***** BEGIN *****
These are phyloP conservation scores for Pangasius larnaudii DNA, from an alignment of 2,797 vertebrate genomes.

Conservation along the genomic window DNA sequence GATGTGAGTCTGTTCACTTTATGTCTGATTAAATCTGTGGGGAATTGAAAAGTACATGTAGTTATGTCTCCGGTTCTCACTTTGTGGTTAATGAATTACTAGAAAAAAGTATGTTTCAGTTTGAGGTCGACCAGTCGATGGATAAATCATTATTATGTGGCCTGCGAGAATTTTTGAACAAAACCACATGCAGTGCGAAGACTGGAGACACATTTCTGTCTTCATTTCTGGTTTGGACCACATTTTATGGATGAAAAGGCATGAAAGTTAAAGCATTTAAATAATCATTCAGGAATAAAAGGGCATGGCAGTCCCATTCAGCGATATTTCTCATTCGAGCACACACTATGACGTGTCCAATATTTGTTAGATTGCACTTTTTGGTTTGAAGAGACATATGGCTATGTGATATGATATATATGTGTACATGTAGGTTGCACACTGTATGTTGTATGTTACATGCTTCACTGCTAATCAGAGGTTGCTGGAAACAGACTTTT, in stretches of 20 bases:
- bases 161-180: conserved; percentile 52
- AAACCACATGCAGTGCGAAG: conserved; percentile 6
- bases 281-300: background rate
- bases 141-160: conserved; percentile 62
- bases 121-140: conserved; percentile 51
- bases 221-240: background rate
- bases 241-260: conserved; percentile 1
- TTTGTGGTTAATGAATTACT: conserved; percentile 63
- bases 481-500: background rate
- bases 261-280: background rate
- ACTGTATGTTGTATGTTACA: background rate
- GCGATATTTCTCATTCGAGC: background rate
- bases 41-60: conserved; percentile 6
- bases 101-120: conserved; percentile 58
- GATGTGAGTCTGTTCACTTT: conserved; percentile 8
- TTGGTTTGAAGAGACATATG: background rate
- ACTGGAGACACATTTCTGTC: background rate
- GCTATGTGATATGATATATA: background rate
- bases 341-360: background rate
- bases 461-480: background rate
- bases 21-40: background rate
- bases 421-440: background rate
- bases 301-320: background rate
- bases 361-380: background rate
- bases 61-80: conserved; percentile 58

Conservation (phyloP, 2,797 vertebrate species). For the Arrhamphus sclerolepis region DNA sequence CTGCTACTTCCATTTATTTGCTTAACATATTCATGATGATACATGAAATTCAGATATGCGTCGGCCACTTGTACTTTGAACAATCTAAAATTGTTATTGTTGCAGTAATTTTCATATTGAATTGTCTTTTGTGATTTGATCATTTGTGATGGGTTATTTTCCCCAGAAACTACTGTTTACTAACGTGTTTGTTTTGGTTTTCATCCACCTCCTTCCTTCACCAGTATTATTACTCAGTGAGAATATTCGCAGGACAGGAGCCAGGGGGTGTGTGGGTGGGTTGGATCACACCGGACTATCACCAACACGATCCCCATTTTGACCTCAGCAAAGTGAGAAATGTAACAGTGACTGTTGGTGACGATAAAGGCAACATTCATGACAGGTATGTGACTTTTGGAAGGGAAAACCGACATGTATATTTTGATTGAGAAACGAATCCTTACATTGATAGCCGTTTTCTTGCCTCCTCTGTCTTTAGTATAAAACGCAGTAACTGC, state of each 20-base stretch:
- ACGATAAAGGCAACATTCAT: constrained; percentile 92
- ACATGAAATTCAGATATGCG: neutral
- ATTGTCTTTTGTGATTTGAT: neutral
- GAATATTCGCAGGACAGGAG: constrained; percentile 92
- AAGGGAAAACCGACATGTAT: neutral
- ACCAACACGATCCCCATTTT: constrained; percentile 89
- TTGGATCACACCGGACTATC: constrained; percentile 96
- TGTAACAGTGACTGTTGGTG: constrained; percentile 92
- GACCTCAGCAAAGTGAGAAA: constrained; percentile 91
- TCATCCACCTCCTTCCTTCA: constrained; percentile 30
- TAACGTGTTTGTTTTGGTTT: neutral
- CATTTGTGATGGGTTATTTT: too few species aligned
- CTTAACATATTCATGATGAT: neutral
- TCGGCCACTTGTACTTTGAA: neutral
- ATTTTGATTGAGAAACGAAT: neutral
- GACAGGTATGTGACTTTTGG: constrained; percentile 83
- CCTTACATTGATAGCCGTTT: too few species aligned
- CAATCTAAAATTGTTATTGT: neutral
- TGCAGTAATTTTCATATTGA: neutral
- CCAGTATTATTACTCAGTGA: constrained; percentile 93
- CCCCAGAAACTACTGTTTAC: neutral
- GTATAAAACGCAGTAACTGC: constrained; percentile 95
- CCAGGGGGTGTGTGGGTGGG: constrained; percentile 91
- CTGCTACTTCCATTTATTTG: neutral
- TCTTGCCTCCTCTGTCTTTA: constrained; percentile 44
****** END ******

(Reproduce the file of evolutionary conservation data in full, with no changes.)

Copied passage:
These are phyloP conservation scores for Pangasius larnaudii DNA, from an alignment of 2,797 vertebrate genomes.

Conservation along the genomic window DNA sequence GATGTGAGTCTGTTCACTTTATGTCTGATTAAATCTGTGGGGAATTGAAAAGTACATGTAGTTATGTCTCCGGTTCTCACTTTGTGGTTAATGAATTACTAGAAAAAAGTATGTTTCAGTTTGAGGTCGACCAGTCGATGGATAAATCATTATTATGTGGCCTGCGAGAATTTTTGAACAAAACCACATGCAGTGCGAAGACTGGAGACACATTTCTGTCTTCATTTCTGGTTTGGACCACATTTTATGGATGAAAAGGCATGAAAGTTAAAGCATTTAAATAATCATTCAGGAATAAAAGGGCATGGCAGTCCCATTCAGCGATATTTCTCATTCGAGCACACACTATGACGTGTCCAATATTTGTTAGATTGCACTTTTTGGTTTGAAGAGACATATGGCTATGTGATATGATATATATGTGTACATGTAGGTTGCACACTGTATGTTGTATGTTACATGCTTCACTGCTAATCAGAGGTTGCTGGAAACAGACTTTT, in stretches of 20 bases:
- bases 161-180: conserved; percentile 52
- AAACCACATGCAGTGCGAAG: conserved; percentile 6
- bases 281-300: background rate
- bases 141-160: conserved; percentile 62
- bases 121-140: conserved; percentile 51
- bases 221-240: background rate
- bases 241-260: conserved; percentile 1
- TTTGTGGTTAATGAATTACT: conserved; percentile 63
- bases 481-500: background rate
- bases 261-280: background rate
- ACTGTATGTTGTATGTTACA: background rate
- GCGATATTTCTCATTCGAGC: background rate
- bases 41-60: conserved; percentile 6
- bases 101-120: conserved; percentile 58
- GATGTGAGTCTGTTCACTTT: conserved; percentile 8
- TTGGTTTGAAGAGACATATG: background rate
- ACTGGAGACACATTTCTGTC: background rate
- GCTATGTGATATGATATATA: background rate
- bases 341-360: background rate
- bases 461-480: background rate
- bases 21-40: background rate
- bases 421-440: background rate
- bases 301-320: background rate
- bases 361-380: background rate
- bases 61-80: conserved; percentile 58

Conservation (phyloP, 2,797 vertebrate species). For the Arrhamphus sclerolepis region DNA sequence CTGCTACTTCCATTTATTTGCTTAACATATTCATGATGATACATGAAATTCAGATATGCGTCGGCCACTTGTACTTTGAACAATCTAAAATTGTTATTGTTGCAGTAATTTTCATATTGAATTGTCTTTTGTGATTTGATCATTTGTGATGGGTTATTTTCCCCAGAAACTACTGTTTACTAACGTGTTTGTTTTGGTTTTCATCCACCTCCTTCCTTCACCAGTATTATTACTCAGTGAGAATATTCGCAGGACAGGAGCCAGGGGGTGTGTGGGTGGGTTGGATCACACCGGACTATCACCAACACGATCCCCATTTTGACCTCAGCAAAGTGAGAAATGTAACAGTGACTGTTGGTGACGATAAAGGCAACATTCATGACAGGTATGTGACTTTTGGAAGGGAAAACCGACATGTATATTTTGATTGAGAAACGAATCCTTACATTGATAGCCGTTTTCTTGCCTCCTCTGTCTTTAGTATAAAACGCAGTAACTGC, state of each 20-base stretch:
- ACGATAAAGGCAACATTCAT: constrained; percentile 92
- ACATGAAATTCAGATATGCG: neutral
- ATTGTCTTTTGTGATTTGAT: neutral
- GAATATTCGCAGGACAGGAG: constrained; percentile 92
- AAGGGAAAACCGACATGTAT: neutral
- ACCAACACGATCCCCATTTT: constrained; percentile 89
- TTGGATCACACCGGACTATC: constrained; percentile 96
- TGTAACAGTGACTGTTGGTG: constrained; percentile 92
- GACCTCAGCAAAGTGAGAAA: constrained; percentile 91
- TCATCCACCTCCTTCCTTCA: constrained; percentile 30
- TAACGTGTTTGTTTTGGTTT: neutral
- CATTTGTGATGGGTTATTTT: too few species aligned
- CTTAACATATTCATGATGAT: neutral
- TCGGCCACTTGTACTTTGAA: neutral
- ATTTTGATTGAGAAACGAAT: neutral
- GACAGGTATGTGACTTTTGG: constrained; percentile 83
- CCTTACATTGATAGCCGTTT: too few species aligned
- CAATCTAAAATTGTTATTGT: neutral
- TGCAGTAATTTTCATATTGA: neutral
- CCAGTATTATTACTCAGTGA: constrained; percentile 93
- CCCCAGAAACTACTGTTTAC: neutral
- GTATAAAACGCAGTAACTGC: constrained; percentile 95
- CCAGGGGGTGTGTGGGTGGG: constrained; percentile 91
- CTGCTACTTCCATTTATTTG: neutral
- TCTTGCCTCCTCTGTCTTTA: constrained; percentile 44